A specialist group to give children and young people a say on education policy is being set up as part of a major shake-up.
Education Secretary Shirley-Anne Somerville announced that she is to establish the Children and Young People’s Education Council – saying the new body will “ensure that the voices of those who are most affected by any changes in education are always heard loudly and clearly”.
Ms Somerville herself will personally chair this group, as well as a reconvened Scottish Education Council – which young people will also be represented on.
She said: “I want consideration of the lived educational experience of young people, current teachers, leaders and other practitioners to be fundamental to the work I do and the decisions I take as Education Secretary.”
And she stressed she was “absolutely committed to putting the voices of young people, parents, teachers and schools” at the centre of policy.
The move comes as the Scottish Government looks at how best it can implement changes following a review of the curriculum by experts at the OECD.
After its report was published on Monday, Ms Somerville announced that the exams body the Scottish Qualifications Authority was to be scrapped.
Work towards a new organisation to replace it, which will be responsible for both the curriculum and assessment, will be led by Professor Ken Muir – who was until recently the chief executive of the General Teaching Council for Scotland.
Ms Somerville announced the moves as she set out her intention to decide how qualifications will be awarded in 2022 in time for youngsters going back to school in August.
The coronavirus pandemic forced ministers to cancel exams for the last two years, with Ms Somerville stressing this was done on the “basis of public health advice”.
She told MSPs she wanted to “be in a position to confirm our central planning assumption for awarding qualifications in 2022 for the start of the school term in August”.
The aim of this is to “give as much certainty for learners, teachers and the system as possible”, the Education Secretary added, as she made clear the decision taken then would “take account of the latest state of the pandemic”.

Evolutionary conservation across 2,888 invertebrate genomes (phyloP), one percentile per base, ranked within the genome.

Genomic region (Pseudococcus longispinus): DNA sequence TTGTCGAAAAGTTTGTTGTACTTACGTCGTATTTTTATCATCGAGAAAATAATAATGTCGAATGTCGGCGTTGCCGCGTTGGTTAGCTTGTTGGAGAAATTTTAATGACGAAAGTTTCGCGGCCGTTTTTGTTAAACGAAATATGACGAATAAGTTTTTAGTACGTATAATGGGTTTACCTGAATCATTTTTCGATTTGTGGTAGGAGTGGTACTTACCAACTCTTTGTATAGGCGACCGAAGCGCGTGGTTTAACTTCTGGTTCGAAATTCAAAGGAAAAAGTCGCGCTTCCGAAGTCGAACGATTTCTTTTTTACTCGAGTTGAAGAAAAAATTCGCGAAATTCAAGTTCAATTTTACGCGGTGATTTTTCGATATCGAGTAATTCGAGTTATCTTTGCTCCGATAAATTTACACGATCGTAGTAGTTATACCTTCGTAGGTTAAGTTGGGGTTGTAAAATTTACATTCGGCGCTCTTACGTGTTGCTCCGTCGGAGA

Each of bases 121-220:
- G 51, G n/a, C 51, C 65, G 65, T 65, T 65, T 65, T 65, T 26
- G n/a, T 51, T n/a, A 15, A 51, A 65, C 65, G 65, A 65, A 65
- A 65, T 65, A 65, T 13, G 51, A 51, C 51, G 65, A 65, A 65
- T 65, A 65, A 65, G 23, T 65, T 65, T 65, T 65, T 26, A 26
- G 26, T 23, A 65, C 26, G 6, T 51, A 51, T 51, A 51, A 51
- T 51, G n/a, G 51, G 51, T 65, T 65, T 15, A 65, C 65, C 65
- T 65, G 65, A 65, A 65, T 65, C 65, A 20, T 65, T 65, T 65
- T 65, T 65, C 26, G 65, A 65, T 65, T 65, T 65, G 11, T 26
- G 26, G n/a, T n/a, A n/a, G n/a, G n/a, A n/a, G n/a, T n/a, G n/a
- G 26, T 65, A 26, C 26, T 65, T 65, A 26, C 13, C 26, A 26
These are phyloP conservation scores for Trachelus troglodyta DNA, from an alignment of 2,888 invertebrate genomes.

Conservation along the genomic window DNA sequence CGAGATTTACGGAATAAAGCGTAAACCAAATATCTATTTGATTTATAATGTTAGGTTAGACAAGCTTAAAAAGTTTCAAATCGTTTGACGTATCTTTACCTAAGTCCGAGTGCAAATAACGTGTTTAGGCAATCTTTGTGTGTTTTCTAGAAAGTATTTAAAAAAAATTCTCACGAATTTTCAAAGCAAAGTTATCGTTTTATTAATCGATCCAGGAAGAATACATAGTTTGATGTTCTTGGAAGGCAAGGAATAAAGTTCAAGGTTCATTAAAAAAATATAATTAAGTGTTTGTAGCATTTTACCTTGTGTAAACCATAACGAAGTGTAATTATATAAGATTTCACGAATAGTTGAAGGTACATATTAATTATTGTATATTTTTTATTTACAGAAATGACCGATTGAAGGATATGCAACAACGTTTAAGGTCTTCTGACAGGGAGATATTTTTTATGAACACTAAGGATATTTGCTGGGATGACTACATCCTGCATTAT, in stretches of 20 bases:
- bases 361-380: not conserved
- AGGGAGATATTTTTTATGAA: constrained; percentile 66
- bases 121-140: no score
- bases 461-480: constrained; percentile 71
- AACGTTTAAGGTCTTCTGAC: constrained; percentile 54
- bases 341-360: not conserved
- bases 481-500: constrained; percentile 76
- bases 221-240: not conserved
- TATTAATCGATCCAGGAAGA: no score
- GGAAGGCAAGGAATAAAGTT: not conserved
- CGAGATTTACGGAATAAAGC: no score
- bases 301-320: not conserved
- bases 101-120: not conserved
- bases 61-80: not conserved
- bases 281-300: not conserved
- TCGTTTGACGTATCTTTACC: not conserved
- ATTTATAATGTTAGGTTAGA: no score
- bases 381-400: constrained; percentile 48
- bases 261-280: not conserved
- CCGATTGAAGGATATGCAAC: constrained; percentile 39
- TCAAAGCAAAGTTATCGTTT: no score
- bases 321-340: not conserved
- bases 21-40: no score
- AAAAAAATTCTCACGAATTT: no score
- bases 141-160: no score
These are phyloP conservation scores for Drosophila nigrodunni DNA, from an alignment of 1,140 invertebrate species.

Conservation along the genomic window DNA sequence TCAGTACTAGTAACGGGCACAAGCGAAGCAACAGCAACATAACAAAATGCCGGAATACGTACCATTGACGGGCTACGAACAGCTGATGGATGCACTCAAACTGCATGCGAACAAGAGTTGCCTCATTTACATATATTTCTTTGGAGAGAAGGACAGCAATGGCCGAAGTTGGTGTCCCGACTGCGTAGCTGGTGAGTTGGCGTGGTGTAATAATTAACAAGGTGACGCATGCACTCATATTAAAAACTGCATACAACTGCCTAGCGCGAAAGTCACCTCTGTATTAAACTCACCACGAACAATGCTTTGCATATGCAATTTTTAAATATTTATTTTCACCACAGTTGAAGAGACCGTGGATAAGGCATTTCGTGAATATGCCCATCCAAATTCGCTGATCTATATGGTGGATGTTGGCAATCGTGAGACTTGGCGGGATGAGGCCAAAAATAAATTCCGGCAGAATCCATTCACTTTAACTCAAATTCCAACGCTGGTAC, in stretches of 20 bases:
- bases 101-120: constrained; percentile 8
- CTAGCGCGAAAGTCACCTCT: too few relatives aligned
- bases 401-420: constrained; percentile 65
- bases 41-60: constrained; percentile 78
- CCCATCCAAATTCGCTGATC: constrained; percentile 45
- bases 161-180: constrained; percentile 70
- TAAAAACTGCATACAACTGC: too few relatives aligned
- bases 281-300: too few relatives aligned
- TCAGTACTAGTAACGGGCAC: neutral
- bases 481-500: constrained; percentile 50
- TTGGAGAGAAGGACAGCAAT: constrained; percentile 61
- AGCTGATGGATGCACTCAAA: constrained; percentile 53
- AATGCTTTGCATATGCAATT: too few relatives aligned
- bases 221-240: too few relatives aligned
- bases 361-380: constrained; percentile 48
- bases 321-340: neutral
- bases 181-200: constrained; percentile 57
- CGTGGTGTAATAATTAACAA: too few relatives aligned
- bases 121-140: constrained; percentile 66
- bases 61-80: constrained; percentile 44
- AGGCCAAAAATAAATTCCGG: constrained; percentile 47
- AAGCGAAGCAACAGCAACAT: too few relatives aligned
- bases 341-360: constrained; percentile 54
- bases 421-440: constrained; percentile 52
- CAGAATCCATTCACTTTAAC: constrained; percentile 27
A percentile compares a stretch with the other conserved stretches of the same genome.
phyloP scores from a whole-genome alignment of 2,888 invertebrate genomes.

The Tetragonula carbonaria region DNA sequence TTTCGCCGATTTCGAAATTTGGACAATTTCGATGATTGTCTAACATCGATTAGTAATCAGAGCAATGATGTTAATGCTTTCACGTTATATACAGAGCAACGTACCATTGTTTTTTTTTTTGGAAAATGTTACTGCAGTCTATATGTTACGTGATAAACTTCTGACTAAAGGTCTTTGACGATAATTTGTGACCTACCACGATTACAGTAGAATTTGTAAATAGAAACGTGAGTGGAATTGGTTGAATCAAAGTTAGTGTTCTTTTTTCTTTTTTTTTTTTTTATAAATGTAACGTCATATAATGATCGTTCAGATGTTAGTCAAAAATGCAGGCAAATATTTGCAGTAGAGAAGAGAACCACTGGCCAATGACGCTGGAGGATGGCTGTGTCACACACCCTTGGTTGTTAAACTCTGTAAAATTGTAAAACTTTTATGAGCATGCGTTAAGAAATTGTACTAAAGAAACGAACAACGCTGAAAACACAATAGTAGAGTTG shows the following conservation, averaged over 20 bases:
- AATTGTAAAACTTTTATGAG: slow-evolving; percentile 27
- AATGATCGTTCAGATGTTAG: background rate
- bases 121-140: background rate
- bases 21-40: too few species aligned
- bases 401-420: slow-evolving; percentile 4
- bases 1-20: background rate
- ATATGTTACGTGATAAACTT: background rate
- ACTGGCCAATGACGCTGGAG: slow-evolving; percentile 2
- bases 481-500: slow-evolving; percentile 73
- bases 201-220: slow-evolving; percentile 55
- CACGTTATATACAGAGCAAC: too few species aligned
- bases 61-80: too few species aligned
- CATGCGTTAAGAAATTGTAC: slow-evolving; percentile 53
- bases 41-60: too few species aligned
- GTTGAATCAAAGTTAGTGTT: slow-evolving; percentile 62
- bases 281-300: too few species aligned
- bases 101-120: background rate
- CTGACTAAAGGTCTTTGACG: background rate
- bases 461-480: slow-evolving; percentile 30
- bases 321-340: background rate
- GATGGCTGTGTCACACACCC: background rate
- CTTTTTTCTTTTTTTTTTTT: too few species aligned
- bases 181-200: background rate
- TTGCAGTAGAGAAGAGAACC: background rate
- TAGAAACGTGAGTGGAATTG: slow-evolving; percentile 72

Conservative education spokesman Oliver Mundell claimed the exam system “has been a disaster in recent years”.
The Tory said: “Young people know the SQA has screwed them over and it is right that the SQA pay the price for their own incompetence”.
But he stressed the need for assessments, saying that “historically rigorous exams have been a real strength of Scotland’s education system” in the past and were a “cornerstone of how we help young people to succeed in life”.
He pressed Ms Somerville on whether exams could be scrapped altogether, with the Education Secretary telling him that the OECD would publish a report by the end of August on the issue of school qualifications.
And she said she would be “open to a discussion about what is in that report” when it is made public.
“This isn’t reform for reform’s sake,” Ms Somerville insisted.
“This is listening to internationally renowned experts moving forward with what they suggest, if it is right for us, after consultation.”
Meanwhile, Green education spokesman Ross Greer urged ministers to scrap standardised assessments, which monitor the progress of youngsters from P1 through to S3.
He insisted: “It’s long past time that the failed Scottish National Standardised testing system was scrapped, reducing the anxiety and workload of teachers and pupils.”
Ms Somerville, however, said the assessments were “a key part of our improvement agenda”.
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